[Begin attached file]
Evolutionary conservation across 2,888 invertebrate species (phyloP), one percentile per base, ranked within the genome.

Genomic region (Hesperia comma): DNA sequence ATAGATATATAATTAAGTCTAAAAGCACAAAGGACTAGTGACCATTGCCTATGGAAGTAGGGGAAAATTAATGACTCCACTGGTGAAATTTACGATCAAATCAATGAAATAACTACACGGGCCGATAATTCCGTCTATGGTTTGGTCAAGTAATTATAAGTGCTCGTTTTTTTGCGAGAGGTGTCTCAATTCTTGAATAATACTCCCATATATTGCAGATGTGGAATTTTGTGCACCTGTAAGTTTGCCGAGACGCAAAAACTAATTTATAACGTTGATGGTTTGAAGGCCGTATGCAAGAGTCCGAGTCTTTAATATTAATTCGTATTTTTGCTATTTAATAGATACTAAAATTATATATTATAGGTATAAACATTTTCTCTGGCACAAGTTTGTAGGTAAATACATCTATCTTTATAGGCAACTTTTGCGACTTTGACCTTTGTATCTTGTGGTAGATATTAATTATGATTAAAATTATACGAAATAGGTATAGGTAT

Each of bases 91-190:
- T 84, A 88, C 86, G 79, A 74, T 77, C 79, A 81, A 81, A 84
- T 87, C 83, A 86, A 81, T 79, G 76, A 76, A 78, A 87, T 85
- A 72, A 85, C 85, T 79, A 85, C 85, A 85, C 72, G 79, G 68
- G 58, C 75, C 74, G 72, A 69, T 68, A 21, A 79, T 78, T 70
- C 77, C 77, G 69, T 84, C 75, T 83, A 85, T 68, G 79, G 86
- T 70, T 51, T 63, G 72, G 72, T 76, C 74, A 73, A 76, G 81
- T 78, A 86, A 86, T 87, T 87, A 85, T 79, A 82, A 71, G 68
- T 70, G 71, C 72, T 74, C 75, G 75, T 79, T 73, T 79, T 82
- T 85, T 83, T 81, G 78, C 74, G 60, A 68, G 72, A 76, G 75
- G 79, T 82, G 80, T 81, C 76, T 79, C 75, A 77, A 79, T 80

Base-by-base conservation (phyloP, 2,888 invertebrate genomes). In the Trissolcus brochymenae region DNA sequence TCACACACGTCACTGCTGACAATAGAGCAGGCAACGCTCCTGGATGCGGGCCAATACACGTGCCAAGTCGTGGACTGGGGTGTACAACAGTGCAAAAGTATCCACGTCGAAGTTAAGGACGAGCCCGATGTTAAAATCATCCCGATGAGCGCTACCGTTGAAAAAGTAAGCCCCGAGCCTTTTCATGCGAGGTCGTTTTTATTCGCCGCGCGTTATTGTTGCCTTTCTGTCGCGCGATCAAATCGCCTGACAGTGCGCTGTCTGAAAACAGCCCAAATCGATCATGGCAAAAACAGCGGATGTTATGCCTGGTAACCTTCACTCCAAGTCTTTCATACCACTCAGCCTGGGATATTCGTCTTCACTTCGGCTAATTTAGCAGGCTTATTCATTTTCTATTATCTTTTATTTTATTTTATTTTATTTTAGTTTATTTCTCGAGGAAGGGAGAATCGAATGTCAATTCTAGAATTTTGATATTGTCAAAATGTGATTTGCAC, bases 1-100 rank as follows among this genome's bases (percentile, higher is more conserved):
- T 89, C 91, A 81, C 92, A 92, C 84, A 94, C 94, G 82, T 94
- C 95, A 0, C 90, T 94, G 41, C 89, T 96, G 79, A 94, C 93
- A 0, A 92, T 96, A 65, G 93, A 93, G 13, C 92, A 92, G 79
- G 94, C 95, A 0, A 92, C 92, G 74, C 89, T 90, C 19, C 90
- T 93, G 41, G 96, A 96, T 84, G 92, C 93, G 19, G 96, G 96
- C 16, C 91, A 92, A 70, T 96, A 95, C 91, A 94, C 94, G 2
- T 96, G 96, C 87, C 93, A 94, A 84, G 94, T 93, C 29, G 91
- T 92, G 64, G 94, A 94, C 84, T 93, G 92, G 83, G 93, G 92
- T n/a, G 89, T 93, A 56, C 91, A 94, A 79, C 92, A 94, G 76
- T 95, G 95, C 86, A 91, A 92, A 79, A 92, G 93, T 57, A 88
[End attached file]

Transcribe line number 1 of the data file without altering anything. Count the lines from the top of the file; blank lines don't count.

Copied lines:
Evolutionary conservation across 2,888 invertebrate species (phyloP), one percentile per base, ranked within the genome.